Sitting at the breakfast table, watching the birds visit our bird feeder every morning, makes me think that I must be doing something right. I had to build a crude ‘fence’ around our tube feeder to keep the squirrels out, which also keeps out some of the larger birds that I feel should be able to fend for themselves during our mild winters.
There are many species of birds that visit feeders around the country. Some of the more common species include the American Goldfinch, Black-capped Chickadee, Blue Jay, Brown Creeper, Brown-headed Cowbird, Carolina Wren, Common Redpol, Dark-eyed Junco, Downy Woodpecker, Golden-crowned Kinglet, Gray Jay, House Finch, Hummingbird, Morning Dove, Northern Cardinal, Northern Flicker, Pine Siskin, Purple Finch, Red-bellied Woodpecker, Snow Bunting, Song Sparrow, Tufted Titmouse, White-breasted Nuthatch and last, but not least, the White-throated Sparrow. Depending on what part of the country you are reading this from, you may see many of these visiting your feeder.
What should go into your feeder. I guess it all depends on what size and type of bird you want to attract as well as the size of seed or feed you want to make available. Some of the common seeds/feeds provided may include combinations of Black Oil Sunflowers, Striped Sunflowers, Sunflower Hearts, Millet, Milo, Cracked Corn, Nijer (Thistle) Seed, Safflower Seed, Peanut Pieces as well as Nectar, Fruit, and Suet. The bag of seed I’m currently using includes Black Oil Sunflower, White Proso Millet, Chipped Sunflower Seeds, Safflower Seed and Striped Sunflower Seed. Why did I choose this seed? Simple. It was on sale. I feel that if birds want to eat at my table (feeder), they’ll have to eat what I put on the table just like friends and family that visit us. Remember to keep the feeder full and provide fresh water for drinking and bathing if there is no natural source nearby. Also, once you start to feed during the winter months, don’t stop. The birds become dependent on your providing feed for them.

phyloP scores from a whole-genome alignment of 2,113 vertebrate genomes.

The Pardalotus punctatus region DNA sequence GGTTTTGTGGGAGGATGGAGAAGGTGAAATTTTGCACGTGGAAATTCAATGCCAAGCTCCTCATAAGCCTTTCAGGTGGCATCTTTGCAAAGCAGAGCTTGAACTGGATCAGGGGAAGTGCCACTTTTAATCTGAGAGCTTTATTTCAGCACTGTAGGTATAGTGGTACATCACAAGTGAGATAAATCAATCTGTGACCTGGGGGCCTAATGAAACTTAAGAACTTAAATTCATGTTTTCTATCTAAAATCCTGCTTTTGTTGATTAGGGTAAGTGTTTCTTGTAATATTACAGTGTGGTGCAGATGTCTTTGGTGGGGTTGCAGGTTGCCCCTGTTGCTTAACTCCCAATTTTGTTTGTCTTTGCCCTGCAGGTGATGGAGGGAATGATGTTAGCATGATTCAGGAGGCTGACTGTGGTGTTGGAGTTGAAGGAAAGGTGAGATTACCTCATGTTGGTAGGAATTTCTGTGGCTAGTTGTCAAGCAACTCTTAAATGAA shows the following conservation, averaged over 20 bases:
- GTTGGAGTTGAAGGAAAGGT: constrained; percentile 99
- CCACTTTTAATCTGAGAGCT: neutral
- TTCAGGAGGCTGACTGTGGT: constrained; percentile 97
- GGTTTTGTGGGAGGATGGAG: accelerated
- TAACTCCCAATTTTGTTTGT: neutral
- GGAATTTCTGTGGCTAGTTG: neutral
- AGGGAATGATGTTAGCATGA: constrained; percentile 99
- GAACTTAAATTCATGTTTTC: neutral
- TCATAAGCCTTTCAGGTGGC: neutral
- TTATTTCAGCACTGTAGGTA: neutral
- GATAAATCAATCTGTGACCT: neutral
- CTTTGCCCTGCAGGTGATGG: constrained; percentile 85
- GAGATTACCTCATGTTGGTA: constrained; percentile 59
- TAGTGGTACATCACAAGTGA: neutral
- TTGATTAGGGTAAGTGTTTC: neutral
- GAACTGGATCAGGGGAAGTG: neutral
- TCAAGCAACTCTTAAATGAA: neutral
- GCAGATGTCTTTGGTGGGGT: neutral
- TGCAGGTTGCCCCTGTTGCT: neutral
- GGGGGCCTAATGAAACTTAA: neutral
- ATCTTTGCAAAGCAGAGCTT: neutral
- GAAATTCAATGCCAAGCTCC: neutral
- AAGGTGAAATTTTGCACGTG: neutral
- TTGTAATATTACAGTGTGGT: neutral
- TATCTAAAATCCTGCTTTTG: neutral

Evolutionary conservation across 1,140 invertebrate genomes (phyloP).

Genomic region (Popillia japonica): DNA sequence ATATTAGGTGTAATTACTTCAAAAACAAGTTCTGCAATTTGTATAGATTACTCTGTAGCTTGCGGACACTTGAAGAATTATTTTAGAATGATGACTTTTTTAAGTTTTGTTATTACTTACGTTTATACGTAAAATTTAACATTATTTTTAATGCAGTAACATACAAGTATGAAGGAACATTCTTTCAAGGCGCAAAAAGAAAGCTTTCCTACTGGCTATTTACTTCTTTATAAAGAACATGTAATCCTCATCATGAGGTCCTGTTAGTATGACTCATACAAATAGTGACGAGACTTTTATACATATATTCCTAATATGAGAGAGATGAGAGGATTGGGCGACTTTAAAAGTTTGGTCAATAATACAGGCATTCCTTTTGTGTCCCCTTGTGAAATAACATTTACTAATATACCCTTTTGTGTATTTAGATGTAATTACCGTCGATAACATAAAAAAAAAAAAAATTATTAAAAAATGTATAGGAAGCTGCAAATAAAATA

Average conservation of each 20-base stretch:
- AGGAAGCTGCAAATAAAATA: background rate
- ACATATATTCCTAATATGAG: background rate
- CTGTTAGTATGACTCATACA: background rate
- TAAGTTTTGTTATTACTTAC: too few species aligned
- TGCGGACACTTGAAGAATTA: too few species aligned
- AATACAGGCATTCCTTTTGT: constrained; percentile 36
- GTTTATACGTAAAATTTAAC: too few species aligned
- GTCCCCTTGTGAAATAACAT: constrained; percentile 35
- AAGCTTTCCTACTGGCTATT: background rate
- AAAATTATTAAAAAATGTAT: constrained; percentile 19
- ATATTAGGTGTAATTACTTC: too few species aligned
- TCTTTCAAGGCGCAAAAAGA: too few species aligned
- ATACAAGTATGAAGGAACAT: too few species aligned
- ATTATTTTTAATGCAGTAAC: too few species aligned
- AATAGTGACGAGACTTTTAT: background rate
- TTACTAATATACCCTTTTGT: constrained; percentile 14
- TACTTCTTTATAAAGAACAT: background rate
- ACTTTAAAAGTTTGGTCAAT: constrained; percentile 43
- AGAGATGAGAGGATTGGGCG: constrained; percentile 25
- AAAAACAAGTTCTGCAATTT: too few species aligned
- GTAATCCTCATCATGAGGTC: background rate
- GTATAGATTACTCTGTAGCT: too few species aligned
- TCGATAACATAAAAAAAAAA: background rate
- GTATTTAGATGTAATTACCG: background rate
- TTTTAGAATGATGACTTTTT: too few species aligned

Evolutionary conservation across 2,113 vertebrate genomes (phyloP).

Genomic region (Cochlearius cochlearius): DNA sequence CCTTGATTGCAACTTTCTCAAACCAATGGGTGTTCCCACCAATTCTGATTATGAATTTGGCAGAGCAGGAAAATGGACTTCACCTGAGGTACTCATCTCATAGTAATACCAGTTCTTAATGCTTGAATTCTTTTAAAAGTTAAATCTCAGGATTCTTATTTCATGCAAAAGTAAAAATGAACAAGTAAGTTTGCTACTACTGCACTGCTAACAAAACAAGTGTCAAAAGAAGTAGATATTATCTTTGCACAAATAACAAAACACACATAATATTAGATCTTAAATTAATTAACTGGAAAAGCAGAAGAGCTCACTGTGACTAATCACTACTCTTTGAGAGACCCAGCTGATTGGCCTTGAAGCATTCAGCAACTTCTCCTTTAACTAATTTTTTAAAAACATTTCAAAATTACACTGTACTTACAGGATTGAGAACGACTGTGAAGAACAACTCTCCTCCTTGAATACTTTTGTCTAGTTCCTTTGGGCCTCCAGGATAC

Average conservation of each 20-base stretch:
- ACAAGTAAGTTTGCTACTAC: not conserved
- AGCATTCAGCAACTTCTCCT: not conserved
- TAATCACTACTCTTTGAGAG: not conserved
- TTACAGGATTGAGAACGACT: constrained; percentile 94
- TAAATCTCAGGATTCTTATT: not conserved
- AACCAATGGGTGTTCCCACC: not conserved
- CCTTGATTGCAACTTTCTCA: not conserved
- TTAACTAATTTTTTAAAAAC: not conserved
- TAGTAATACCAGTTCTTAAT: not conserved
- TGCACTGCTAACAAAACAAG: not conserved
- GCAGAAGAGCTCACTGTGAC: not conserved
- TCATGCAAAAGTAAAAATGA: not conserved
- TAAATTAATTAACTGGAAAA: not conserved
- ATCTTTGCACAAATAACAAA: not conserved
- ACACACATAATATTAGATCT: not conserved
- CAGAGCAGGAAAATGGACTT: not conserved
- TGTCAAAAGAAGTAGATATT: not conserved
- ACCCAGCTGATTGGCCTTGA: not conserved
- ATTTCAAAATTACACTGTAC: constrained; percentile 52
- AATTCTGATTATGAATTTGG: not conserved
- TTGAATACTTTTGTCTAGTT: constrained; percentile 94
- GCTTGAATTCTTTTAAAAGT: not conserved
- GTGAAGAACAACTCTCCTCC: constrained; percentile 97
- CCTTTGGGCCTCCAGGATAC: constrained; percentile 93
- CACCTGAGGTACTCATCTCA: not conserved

What type of feeder do you use. Again, it depends on species of bird and type of feed provided. Not counting nectar, fruit and suet there are 3 basic types of feeders.
Tray feeders are generally flat-bottomed feeders with drainage holes to get rid of rain/snow melt. They attract a variety of seed-eaters, including ground feeders.
Tube feeders are usually cylinderic in shape, covered with a plastic or mesh-coated wire. These are excellent for the smaller birds, like finches, chickadees, and nuthatches.
Hopper feeders have an enclosed seed reservoir with sloped slides that open into an open tray located below. Seed stays dry because of the cover on the hopper (reservoir) and attracts the woodpeckers, grosbeak, blue jays and other larger birds.
If squirrels and chipmunks are a problem, consider a critter feeder if you don’t have a ‘squirrel proof ‘ feeder or don’t want to build a fence to keep the little pests out.
Feed the birds, sit back with a good cup of coffee/tea or a glass of wine and enjoy life!
Keep your fork